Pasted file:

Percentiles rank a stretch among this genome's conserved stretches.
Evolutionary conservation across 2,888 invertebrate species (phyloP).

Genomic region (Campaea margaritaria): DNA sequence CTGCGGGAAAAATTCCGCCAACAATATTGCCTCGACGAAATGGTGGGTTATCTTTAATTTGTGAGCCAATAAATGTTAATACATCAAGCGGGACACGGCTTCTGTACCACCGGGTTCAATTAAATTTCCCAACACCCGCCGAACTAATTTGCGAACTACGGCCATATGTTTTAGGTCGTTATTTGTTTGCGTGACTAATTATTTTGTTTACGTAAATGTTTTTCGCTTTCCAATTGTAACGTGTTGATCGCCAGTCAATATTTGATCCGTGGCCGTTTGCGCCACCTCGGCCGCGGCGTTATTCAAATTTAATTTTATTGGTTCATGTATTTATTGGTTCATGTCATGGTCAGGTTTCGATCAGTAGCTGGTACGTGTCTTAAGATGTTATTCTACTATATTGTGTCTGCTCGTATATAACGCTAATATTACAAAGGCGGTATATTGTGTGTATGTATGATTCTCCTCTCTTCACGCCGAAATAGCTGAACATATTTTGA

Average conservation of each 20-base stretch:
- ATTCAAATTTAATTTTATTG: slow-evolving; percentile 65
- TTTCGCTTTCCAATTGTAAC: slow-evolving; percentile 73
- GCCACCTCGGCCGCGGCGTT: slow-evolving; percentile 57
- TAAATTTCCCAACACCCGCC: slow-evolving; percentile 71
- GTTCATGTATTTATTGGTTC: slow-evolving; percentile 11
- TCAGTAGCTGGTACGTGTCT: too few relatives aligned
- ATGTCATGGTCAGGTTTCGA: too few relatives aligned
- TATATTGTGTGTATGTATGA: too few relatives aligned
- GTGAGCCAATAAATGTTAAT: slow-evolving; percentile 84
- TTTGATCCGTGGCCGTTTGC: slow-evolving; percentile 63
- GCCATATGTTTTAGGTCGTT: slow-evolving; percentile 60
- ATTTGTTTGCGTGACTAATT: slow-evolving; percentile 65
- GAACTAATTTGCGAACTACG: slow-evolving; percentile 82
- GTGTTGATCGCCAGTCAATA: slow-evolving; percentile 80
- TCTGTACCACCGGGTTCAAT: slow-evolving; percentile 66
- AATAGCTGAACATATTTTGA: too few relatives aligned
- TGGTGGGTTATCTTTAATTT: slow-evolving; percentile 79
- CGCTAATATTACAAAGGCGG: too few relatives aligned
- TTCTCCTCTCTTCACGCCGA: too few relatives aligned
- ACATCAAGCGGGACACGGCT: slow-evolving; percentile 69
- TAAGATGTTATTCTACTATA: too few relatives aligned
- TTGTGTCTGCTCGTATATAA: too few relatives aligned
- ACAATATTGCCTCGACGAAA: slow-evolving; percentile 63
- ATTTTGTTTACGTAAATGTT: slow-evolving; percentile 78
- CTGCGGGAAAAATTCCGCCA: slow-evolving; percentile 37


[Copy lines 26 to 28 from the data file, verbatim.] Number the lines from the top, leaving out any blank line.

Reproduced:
- TTGTGTCTGCTCGTATATAA: too few relatives aligned
- ACAATATTGCCTCGACGAAA: slow-evolving; percentile 63
- ATTTTGTTTACGTAAATGTT: slow-evolving; percentile 78